Join Anne-Marie Concepción for an in-depth discussion in this video Creating chapter breaks via a custom TOC style, part of InDesign CS5 to EPUB, Kindle, and iPad.
So the issue is how do we set up our InDesign document so that when we export it to the EPUB format, it opens up in the ereader with the navigational table of contents here on the left that all ereaders will automatically look for. You can click on any one of these headings on the left and it jumps to that section of the ebook or to that chapter. It's not how you InDesign automatically exports EPUBs. I showed one way in a different video of how you can do this by creating a series of separate InDesign files and compiling them together in the Book panel.
But there's an easier way to do this, especially if you're starting with a single document, that's only available in InDesign CS5. Let's take a look. I am in InDesign CS5 and I have a very simple document open with the content of this book. And as you can see that it's one long threaded story. I am going to select one of these frames. Kind of hard to see, but there's little triangles here, or if I turn on the View menu, go to Show Text Threads, you can see that this is just one long story and you can see the connectors.
Now if I export this to EPUB as is, we're not going to get that navigational table of contents. And let's see that for ourselves. So I'll just press the keyboard shortcut that I previously assigned to Export to EPUB format. Let's save this out on the Desktop. Click Save. And then in our Digital Editions Export Options, I want to make sure and turn on View eBook after Exporting so it'll automatically open in Adobe Digital Editions. And under Contents, I want to make sure that table of contents is not selected.
I click Export and so there is the problem, that we're not seeing these chapters, and it's one long document. OK, so let's go back. Instead of splitting this up into separate documents, what we can do is use the power of InDesign's built- in Table of Contents feature. If you've never built a table of contents before, don't worry about it. It's very simple. In fact, we're not going to go all the way through it. You don't even need to include the actual table of contents in this document. You actually just need to set up a table of contents style. Kind of like setting up a paragraph style, but not really applying it to a paragraph, because there is a place in that Export to EPUB dialog box that lets you choose the table of contents style that it should use to split this document up into separate chapters.
So the first thing to do is to decide where you want the chapters to start. In this document we want them to start with each of these yellow subheads. The second thing is to look to see to make sure that each one of these chapter starts is distinguished by a specific paragraph style. And it's called Subhead. So this is the same thing that you would do if you're creating a table of contents. If you want all these to appear in the table of contents, you have to make sure that they're all styled with the same style name. So if they're not styled, then you need to apply the style. Then we go to the Layout menu and we want to create a table of contents style.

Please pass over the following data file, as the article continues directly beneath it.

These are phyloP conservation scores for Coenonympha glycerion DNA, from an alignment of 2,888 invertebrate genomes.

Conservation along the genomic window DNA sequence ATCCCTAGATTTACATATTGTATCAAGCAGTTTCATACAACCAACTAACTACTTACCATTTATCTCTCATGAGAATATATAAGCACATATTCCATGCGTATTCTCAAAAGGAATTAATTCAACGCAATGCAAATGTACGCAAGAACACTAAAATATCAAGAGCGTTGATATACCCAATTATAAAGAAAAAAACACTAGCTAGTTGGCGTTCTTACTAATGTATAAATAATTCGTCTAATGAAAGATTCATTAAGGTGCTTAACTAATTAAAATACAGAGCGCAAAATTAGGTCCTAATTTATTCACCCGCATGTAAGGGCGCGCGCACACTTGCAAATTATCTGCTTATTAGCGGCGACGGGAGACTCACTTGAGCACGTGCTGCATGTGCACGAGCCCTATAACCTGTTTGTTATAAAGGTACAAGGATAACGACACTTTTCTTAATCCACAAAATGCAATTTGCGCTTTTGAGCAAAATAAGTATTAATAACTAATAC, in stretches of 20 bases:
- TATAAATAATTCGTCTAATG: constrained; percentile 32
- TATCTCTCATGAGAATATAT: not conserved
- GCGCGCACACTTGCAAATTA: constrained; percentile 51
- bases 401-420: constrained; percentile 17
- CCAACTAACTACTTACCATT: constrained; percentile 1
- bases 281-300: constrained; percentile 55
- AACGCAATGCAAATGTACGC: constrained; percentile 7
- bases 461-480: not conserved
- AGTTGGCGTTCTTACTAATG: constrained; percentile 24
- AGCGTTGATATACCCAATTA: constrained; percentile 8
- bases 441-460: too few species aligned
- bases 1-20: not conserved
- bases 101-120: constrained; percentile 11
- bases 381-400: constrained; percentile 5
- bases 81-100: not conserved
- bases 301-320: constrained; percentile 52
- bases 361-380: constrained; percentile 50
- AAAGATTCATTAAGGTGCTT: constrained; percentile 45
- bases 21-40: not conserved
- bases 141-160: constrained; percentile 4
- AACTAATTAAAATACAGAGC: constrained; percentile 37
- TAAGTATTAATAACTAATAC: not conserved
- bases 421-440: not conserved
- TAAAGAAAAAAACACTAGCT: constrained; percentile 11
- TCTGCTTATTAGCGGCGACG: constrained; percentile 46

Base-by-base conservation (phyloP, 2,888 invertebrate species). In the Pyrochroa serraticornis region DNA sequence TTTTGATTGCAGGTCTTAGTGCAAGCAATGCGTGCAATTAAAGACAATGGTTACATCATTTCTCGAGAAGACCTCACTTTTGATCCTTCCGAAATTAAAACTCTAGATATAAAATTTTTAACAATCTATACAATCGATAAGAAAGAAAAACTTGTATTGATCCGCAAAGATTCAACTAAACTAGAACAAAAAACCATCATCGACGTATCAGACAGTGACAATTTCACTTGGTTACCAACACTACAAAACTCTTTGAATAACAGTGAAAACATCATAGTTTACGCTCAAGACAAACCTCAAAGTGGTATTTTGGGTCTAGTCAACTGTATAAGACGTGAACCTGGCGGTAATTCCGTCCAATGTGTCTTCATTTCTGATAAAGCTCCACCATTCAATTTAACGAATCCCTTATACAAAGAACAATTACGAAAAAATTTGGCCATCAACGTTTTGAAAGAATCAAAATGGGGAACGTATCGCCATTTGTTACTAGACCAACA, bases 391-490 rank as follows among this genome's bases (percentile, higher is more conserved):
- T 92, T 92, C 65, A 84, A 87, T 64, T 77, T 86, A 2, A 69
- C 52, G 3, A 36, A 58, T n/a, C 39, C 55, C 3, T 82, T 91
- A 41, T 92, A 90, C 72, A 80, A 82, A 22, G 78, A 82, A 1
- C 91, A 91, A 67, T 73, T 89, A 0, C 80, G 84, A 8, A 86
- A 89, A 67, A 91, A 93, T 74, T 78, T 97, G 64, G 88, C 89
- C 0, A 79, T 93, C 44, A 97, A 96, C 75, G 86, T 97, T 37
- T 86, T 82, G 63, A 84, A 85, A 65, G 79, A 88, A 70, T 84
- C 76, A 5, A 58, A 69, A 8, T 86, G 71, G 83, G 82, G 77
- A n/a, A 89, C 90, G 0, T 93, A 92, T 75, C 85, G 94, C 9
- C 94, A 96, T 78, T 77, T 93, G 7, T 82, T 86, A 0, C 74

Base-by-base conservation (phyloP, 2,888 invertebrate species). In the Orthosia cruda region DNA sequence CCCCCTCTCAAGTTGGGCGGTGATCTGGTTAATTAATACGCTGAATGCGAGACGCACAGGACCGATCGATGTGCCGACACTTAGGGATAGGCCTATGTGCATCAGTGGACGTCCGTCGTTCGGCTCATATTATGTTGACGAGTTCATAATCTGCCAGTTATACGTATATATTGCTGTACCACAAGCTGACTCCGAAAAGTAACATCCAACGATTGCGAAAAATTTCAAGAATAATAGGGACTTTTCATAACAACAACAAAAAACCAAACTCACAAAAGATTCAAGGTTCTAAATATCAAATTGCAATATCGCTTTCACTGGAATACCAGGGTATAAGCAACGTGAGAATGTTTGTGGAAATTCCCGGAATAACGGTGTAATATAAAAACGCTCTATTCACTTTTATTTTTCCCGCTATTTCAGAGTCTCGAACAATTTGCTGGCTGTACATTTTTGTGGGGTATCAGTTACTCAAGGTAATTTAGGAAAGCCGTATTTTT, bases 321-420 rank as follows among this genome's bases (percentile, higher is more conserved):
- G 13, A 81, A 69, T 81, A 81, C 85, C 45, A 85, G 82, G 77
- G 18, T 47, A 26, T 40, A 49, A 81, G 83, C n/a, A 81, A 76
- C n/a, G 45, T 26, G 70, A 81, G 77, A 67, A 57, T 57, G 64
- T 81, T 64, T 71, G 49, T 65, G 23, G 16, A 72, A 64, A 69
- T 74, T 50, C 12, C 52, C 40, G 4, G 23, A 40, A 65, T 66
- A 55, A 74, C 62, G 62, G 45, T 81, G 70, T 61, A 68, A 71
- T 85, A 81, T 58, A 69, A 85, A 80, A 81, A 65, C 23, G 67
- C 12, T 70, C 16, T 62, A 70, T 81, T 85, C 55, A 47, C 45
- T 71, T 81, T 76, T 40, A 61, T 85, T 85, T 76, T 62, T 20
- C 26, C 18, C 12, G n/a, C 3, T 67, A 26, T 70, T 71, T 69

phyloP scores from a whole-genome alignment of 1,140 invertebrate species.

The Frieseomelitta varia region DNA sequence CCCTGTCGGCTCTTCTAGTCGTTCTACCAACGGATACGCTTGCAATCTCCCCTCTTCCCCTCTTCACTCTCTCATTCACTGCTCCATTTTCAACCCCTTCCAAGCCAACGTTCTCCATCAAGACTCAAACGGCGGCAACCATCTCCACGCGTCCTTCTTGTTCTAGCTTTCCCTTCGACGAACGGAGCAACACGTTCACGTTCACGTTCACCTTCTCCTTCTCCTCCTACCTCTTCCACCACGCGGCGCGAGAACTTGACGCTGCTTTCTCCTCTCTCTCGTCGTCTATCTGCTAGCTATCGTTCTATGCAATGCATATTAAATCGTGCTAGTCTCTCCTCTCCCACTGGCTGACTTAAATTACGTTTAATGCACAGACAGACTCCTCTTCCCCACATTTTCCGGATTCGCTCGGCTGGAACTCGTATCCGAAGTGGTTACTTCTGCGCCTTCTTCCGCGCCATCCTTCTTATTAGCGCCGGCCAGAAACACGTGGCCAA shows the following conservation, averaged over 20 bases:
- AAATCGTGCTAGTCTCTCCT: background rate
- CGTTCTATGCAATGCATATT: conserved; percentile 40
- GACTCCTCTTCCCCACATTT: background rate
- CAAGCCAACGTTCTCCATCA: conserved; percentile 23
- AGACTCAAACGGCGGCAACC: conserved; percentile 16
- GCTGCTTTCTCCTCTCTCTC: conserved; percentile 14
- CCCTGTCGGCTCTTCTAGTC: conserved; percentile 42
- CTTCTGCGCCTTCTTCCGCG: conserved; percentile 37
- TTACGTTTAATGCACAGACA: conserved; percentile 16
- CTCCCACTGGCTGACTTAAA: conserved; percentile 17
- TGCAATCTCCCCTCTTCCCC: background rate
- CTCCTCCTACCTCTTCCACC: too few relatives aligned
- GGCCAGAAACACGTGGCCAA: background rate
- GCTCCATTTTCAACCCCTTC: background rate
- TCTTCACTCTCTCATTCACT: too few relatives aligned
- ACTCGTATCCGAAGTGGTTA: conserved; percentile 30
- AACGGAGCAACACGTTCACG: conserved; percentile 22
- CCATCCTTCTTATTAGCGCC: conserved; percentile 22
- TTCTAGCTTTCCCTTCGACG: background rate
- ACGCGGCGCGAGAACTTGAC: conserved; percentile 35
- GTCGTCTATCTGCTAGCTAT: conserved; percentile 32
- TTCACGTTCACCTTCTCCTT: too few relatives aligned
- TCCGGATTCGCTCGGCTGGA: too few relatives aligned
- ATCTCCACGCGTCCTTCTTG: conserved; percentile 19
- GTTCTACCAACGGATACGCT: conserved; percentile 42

Now you can do so directly by going to Table of Contents, where there is a Save Style button. I am going click Cancel. Or you can just go to Table of Contents Styles and create it from scratch here. Let's just do it this way. Table of Contents Styles and click New and we have the same dialog box, except that it knows already that we want to create a style. We'll call this epub. You don't need to worry about anything except for which style should be the chapter breaks. We select the style here under Other Styles, and we're going to click Add, and move it into Include Paragraph Styles.
So we're looking for Subhead, select it, click Add, and that's it. Click OK. And you see that it is saved in our list of table of contents styles. Click OK. And now we'll Export to EPUB again. I'll use my keyboard shortcuts, we'll click Save, we're going to replace the existing document. And then the critical thing to do here after you've created your table of contents style is to tell InDesign to use it. Go to the Contents panel, turn on Include InDesign TOC Entries, and you have to remember to choose the correct TOC Style.
Turn on the other two options as well and then click Export. And now you can see that each one of these subheads is a chapter start and we've link to them. Pretty cool, huh? So let's take a look at a document that's slightly more complicated to see some other things we can do these TOC styles. It's the same document, except that we also have this section at the end. It's another page with a Colophon and it's just a standalone frame. Now if we export this to EPUB using the same TOC style, let's see what happens.